To mark its 10th anniversary, Istanbul Modern is home to the first ever group exhibition to explore the interaction between visual arts, sound and music in Turkey from the late Ottoman period to the present.
Curated by the museum director Levent Çalıkoğlu and curator Çelenk Bafra, and featuring antiquated as well as contemporary pieces, the exhibition includes the work of Nevin Aladağ, Fikret Atay, Semiha Berksoy, Hussein Chalayan, Ergin Çavuşoğlu, Burhan Doğançay, Cevdet Erek, Borga Kantürk, Servet Koçyiğit, Füsun Onur, Ferhat Özgür, Sarkis, Erinç Seymen, Merve Şendil, Hale Tenger, Vahit Tuna, and artist duo :mentalKLINIK.
Intending to bring differing mediums and practicioners together on both a personal and social level, the exhibition includes Repertoire, a research area which studies the evolution of various disciplines over the course of 300 years. Studying the initial Westernization of the Ottoman Empire through to the early Republican period, Repertoire reveals the reverberations of historic processes in today’s artistic productions and provides the historical backdrop to the Modern and contemporary artworks in the exhibition – from the musical tones of the abstract art of the 1950s to the popularized content of the 1980s.
In recent years, many of the world’s most influential contemporary art museums have focused upon the relationship between music and visual arts. However this exhibition breaks new ground in doing so exclusively within Turkey, all artworks in some way referencing sound, and being closely connected with the nation’s complex social, political and cultural present and past. Whilst Repertoire puts the exhibition into context, Plurivocality is not only an assessment of Turkish sound art throughout history but also intends to remind its viewers of their social and personal histories.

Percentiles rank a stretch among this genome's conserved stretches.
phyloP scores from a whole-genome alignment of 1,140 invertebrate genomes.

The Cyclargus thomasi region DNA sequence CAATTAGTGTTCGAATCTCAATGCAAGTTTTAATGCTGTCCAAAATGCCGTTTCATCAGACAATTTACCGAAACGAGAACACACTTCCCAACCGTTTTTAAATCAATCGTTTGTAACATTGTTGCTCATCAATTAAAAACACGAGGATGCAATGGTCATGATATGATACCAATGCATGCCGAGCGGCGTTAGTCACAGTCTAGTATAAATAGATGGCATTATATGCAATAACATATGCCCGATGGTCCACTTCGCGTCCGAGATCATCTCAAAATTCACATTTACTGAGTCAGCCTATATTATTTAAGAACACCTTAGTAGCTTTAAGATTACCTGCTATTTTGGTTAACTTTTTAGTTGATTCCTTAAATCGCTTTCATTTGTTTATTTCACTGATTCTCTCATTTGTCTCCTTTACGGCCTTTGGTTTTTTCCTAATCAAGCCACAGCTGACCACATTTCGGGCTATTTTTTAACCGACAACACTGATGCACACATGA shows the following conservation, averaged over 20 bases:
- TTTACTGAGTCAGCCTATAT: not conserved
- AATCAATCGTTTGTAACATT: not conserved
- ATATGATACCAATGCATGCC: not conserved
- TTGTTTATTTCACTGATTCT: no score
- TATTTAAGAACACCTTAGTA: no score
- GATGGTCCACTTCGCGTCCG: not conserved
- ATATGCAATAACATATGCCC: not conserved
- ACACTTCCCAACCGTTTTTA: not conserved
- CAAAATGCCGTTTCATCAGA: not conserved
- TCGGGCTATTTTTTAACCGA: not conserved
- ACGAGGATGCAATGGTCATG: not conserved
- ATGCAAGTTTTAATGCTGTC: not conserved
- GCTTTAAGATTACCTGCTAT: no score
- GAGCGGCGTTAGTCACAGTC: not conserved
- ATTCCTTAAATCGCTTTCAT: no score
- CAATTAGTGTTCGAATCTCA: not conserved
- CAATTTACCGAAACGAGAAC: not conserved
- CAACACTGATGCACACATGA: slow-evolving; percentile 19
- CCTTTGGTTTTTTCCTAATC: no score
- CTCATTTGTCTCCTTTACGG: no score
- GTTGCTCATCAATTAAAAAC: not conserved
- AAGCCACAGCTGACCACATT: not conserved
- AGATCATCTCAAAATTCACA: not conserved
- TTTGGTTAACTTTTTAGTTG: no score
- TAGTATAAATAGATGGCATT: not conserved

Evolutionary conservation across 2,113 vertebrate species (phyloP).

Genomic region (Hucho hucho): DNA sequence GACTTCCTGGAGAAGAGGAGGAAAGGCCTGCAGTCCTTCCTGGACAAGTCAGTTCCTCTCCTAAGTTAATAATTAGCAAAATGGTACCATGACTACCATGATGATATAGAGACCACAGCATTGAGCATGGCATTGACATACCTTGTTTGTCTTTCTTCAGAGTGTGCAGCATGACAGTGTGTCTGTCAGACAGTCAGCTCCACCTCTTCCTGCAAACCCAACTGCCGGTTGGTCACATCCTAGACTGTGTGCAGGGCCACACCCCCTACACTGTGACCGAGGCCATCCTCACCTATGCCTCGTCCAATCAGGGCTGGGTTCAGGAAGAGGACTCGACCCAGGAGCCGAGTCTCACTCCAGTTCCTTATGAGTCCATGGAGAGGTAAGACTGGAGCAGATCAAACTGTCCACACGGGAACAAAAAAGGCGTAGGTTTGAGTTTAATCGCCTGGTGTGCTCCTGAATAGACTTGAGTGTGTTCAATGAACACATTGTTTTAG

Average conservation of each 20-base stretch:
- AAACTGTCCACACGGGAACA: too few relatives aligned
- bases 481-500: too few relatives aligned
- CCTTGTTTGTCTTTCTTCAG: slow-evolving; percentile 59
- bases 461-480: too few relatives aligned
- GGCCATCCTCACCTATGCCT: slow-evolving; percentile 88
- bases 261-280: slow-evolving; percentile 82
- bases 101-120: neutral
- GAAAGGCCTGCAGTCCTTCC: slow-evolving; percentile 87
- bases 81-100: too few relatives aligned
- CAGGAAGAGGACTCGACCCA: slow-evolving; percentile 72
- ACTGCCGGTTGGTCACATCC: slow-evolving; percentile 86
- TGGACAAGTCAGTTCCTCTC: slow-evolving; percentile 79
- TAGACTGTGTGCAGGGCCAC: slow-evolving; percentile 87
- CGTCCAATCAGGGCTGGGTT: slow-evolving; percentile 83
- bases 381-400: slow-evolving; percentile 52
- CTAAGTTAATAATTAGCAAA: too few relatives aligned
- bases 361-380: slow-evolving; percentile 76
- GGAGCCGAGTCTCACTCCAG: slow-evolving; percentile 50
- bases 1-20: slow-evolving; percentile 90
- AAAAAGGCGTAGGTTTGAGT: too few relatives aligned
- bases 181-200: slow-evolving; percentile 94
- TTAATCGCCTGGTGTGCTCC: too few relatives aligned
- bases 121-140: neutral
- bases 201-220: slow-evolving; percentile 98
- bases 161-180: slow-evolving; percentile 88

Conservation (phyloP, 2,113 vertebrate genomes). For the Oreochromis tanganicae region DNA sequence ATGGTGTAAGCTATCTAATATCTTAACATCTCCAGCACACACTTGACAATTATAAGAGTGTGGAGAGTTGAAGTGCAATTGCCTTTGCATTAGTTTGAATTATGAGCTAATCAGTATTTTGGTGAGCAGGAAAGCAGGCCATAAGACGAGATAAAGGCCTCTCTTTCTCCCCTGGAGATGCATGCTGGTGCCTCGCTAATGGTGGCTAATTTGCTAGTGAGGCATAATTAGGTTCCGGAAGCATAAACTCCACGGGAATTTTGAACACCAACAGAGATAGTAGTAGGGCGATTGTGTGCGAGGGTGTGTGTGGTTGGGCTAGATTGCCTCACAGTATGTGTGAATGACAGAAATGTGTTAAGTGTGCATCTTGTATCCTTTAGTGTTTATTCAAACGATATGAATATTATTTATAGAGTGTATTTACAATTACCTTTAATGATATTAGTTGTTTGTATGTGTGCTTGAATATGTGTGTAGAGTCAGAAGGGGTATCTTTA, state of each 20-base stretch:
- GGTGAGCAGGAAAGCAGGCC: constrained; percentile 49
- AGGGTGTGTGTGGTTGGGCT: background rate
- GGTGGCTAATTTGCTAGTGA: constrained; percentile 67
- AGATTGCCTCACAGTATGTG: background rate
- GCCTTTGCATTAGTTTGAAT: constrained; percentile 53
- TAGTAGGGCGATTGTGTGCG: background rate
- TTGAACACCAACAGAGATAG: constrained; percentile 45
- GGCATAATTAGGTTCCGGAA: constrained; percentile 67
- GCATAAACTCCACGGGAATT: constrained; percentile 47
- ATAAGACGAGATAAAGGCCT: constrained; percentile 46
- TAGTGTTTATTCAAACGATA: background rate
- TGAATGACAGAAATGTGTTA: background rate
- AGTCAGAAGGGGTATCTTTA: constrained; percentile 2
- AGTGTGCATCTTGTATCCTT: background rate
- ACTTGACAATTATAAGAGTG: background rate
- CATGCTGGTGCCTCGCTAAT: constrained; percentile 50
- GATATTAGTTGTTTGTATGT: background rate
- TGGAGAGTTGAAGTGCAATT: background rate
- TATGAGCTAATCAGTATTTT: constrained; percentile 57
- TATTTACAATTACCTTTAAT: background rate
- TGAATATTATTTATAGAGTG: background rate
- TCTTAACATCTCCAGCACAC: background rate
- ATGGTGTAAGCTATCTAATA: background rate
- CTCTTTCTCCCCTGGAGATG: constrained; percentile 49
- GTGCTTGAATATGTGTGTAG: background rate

The artworks within the exhibition, although thematically connected derive from diverse generations and artistic styles and range from Hale Tenger’s Balloons on the Sea which uses images and musical compositions to emphasize the dilemmas of the individual torn between reality and illusion, to Erinç Seymen ‘s trilogy Performance for a Poem, a collaboration Slovenian artist duo Son:DA whose recordings were made in three different countries and together examine topics such as oppression, censorship, and ultra-nationalism. Romany music sits alongside French horns with Ergin Çavuşoğlu’s video installation Quintet Without Borders and :mentalKLINIK’s sculpture FrenchKiss; and video art sees classical Turkish orchestra stand alongside popular music with Hussein Chalayan’s I am Sad Leyla and Servet Koçyiğit’s To Die For, which closes the exhibition with the well known song You’ll Never Walk Alone. This final work exemplifies the way in which music and artistic expression can, and has over centuries, created a universal unity of emotions amongst different peoples, countries and cultures.
Plurivocality: Visual Arts and Music in Turkey, Until November 27 2014 Istanbul Modern, Liman İşletmeleri Sahası Antrepo D:4, 34433 Istanbul, Turkey www.istanbulmodern.org
1. :mentalKLINIK FrenchKiss, (2014) Courtesy of the artists and Galerist
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